if you cannot find Leo, chances are he is buried under a pile of adoring children.
ran out of space on this post, so all further spams are going to have to be linked, sorry.
Xavi and Iniesta, footballing soulmates
Messi and Villa are well up on bromance
the pure and true love of Victor Valdes and Andres Iniesta gets a picspam, an essay and a series of supporting quotes. I LOVE THEM KIND OF A LOT.
the brothers Alcantara are here to make you care about Barça B
'tis better to have loved and lost: a tribute to some beloved players that are no longer suiting up in blaugrana
I haven't found a whole lot of decent fic about Barça, to be honest. the individual players aren't as flashy as some other clubs, so they don't get as much written about them. as mentioned above, I quite like The Portuguese Man's Guide to Dating by guede_mazaka, which is about the Barca generation before this one. (it comes with explanatory footnotes.) The Road to Ithaca by stickmarionette is also about the previous generation, and gives a really good feeling for Pep's background, etc. (also with useful footnotes!) Hit has pretty much every character who will ever appear in football fic, but don't start reading unless you have about a week to spare, and prepare to be really confused for the first few chapters. (the Barca characters mostly only show up in the Magverse spinoff.) the truth about you and me by stickmarionette is really really lovely Leo/Cesc about their time in Barca's youth team. (more footnotes!) Salir by synaesthetical is also great Baby Dream Team fic, and deals with the transfer drama admirably. The El Siete Chronicles (with sequel In The Special Collection) by guede_mazaka is an AU along the lines of an Indiana Jones movie, but it's mainly Barça and Arsenal players. (ETA: and of course now I realize that stickmarionette has lots of awesome Barça fic. go here for more!) (ETA: also luxover has some really good fic here, and brojan's is here.) (ETA: also I think it's tacky as hell to pimp your own writing but since there is so little Barcelona fic idk maybe it is of interest to know that I do occasionally write stuff as well.)
ETA: I think I take for granted the humility and team spirit of Barcelona under Pep Guardiola; it's easy to forget how immensely the club has changed in the extremely brief period since he took over. Barça is, I think, a very easy club to love right now. that has certainly not always been the case. I wasn't around in 2007 to know the pre-Guardiola Barcelona - though stickmarionette was and I'm linking her summary of 2000-07, which you should read right now - so I'm going to borrow the ever-eloquent words of applegnat, who was:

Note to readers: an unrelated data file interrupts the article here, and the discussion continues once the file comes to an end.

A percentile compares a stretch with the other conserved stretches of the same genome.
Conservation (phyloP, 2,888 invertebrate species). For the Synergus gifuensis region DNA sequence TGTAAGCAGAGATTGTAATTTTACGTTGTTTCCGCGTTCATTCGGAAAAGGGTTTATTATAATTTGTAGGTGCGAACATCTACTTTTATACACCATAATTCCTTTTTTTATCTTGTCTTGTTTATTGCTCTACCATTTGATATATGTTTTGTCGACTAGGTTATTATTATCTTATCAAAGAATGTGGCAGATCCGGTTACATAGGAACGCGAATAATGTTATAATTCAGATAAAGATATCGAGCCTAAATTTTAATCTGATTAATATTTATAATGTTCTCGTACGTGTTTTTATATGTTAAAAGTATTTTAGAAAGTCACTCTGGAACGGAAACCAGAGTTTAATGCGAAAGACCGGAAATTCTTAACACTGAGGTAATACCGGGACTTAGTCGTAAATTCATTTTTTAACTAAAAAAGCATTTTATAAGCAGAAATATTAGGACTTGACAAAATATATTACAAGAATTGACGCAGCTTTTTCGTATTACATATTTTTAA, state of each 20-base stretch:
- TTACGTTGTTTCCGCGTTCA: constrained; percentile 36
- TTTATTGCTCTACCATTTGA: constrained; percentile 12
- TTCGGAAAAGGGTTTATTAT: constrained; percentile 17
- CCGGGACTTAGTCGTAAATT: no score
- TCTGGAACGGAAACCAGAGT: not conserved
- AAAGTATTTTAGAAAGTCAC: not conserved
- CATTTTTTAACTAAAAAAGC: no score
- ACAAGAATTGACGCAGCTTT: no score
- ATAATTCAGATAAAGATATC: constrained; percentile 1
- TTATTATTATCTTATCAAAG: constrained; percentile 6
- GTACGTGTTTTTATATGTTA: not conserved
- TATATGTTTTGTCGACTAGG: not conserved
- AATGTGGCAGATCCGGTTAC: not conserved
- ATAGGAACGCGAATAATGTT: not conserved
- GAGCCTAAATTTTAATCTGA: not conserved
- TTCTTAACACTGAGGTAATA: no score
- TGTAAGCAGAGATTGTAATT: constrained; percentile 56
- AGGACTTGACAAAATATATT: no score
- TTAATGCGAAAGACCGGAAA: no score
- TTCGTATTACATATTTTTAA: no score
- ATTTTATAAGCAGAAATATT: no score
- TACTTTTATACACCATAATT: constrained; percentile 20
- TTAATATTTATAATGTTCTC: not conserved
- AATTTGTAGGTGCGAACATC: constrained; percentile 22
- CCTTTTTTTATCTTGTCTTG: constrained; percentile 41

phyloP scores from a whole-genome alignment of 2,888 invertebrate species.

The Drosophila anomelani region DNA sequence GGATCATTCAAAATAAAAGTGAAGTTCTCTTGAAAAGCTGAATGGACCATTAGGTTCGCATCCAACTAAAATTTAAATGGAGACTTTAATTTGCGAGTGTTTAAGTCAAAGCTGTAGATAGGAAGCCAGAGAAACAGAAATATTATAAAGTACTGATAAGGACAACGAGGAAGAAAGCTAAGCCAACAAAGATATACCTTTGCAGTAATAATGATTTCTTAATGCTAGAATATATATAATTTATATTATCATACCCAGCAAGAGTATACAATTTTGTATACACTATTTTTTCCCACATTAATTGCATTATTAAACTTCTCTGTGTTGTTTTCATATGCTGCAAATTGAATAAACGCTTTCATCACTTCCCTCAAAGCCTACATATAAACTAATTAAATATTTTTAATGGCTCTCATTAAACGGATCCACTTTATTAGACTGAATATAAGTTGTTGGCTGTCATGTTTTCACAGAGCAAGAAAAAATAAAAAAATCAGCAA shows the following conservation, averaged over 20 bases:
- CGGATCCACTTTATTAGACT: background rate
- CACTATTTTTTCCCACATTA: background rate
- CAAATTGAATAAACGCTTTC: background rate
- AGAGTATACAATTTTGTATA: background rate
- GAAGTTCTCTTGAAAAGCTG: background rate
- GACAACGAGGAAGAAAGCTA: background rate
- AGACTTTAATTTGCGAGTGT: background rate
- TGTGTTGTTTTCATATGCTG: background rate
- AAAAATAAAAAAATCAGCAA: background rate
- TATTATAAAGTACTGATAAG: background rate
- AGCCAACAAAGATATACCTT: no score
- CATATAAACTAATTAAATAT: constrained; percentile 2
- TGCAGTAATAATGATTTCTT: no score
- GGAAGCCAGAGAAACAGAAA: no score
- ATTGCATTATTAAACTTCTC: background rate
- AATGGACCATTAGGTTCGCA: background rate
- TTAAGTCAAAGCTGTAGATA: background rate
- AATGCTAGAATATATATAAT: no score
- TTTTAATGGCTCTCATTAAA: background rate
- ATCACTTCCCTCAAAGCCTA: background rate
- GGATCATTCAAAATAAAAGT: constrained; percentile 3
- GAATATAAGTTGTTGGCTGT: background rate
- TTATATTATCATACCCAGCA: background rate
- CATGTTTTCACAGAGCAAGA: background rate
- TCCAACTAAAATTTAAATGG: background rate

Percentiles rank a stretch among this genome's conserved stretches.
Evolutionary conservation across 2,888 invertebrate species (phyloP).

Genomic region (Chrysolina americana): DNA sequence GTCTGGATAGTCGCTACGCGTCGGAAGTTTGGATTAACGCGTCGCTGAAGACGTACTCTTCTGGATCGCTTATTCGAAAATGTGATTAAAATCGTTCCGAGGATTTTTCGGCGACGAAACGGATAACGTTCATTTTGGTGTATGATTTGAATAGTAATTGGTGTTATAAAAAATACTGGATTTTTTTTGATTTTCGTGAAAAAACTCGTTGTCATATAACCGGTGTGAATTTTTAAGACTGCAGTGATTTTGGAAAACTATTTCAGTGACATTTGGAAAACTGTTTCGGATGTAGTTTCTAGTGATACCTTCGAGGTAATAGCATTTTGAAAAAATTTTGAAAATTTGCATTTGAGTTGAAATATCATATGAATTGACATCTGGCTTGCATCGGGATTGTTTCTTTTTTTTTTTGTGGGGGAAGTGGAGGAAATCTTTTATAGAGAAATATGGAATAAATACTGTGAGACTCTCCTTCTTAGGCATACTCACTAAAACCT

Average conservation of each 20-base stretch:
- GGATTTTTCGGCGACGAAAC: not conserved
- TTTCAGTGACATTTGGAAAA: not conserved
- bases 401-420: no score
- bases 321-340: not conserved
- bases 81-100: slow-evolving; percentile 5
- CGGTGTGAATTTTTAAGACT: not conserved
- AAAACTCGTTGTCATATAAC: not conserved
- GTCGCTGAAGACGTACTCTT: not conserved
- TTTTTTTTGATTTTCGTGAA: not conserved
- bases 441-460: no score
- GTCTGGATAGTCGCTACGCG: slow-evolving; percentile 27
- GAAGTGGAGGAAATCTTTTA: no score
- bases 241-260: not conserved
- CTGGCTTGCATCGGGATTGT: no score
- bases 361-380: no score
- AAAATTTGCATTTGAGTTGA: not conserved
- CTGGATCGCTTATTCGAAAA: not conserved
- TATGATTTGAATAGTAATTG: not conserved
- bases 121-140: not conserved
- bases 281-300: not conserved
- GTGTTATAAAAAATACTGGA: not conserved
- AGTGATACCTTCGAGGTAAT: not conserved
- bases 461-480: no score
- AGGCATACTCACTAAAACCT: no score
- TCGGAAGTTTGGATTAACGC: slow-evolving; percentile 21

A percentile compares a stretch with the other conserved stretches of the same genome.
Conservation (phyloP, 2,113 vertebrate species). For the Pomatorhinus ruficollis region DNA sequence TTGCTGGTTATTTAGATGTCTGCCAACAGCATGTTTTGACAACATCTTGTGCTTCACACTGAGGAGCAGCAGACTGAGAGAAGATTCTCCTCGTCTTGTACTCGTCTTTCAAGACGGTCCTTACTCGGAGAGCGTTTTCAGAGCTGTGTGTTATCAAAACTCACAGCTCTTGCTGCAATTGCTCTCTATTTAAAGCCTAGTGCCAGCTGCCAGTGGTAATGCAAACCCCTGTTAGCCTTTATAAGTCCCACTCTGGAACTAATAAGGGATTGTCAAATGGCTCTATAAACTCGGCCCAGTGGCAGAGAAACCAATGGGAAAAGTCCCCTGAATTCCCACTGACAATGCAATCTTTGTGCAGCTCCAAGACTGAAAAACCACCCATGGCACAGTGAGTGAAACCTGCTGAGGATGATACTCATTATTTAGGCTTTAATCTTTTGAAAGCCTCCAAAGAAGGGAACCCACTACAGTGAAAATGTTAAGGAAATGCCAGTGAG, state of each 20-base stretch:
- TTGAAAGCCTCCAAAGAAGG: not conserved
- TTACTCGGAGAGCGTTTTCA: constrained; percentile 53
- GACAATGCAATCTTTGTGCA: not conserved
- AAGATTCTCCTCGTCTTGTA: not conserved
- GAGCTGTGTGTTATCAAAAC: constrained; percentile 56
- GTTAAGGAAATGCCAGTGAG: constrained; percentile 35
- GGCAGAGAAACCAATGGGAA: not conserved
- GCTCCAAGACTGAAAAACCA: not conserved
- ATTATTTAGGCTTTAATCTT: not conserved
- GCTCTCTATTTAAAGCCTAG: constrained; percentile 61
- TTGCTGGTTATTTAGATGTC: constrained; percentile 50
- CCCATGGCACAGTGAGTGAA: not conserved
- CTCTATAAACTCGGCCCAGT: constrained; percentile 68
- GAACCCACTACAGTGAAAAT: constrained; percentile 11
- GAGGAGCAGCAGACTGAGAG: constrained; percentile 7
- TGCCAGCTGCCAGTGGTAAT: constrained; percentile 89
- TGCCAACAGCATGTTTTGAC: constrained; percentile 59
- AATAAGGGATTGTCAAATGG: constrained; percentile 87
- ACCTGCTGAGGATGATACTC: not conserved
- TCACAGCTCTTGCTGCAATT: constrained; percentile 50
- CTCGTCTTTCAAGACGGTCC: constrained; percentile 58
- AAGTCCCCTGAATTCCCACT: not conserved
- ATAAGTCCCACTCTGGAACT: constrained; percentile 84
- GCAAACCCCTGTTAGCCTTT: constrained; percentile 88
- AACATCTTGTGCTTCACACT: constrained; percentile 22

Aaaaaaaaaaaaaaaaaaaaaargh. We could talk all day about Barcelona, with their affected faux-nationalism, their insufferable smugness, their neurotic, egotistical politics, their culture of paranoia and suspicion. We could start, maybe, with those hideous uniforms, which they, in a show of glorious pretentiousness, emblazoned with the UNICEF logo, having accepted a grand total of one euro from said organization. [Why this is significant, for anyone reading who is unfamiliar with European football: Arsenal’s jersey advertises Emirates. Milan’s advertises bwin. Barcelona’s sworn enemies, Real Madrid, are sponsored by Siemens. Like every other club in Europe, they got a lot more than one euro from their shirt sponsors for this.] We could talk about the Camp Nou, legendary among stadia for its atmosphere – and for fans who throw severed pigs’ heads at rival players on the field, *during the course of a game*. We could talk of their local rivals, the plucky, talented, unfairly overshadowed Espanyol, whose fans, fed up with Barca’s Catalan-pride posturing, unfurled a banner in the stands this season that read: “Catalunya es mès que un club” [Barca’s motto is mès que un club – more than a club].
We could talk about the football, that self-destructs spectacularly on field, more spectacularly than other teams do. Other teams crumble, other teams slide, other teams throw their hands up and roll over. Barca, when it is bad, and it is bad pretty often, *explodes*. Messily. We could talk about the players’ egos, which no other club in the world allows to get so out of hand. We could talk of their impending annihilation by wilful stupidity.
We could talk and talk and talk. But none of this would alter the fact that when Barcelona are good – and they are good pretty often, too – when that bunch of unlikely heroes, men who look nothing like the chiselled demi-gods fielded by other teams at first sight; when those players, short, squat and bandy-legged, upholders of the grand Barca, really get their act together, you know that if there was a god, she would be a Barca fan. One can only really follow her lead.
I don't know if I would have loved that Barcelona. it's hard to say. but I think enough of what I love about them now would have shone through to win me over even then.
in conclusion, have a music video (made by the official BarçaTV channel, and how much do I love that they have their own TV channel that makes music videos) which basically packages everything that is awesome about FC Barcelona into four minutes with a fabulous soundtrack:
I guess it's time for me to cave, admit that I really am in this fandom, and start a proper epic list of recs. not tonight, though. we'll see.
ETA: yeah, I caved.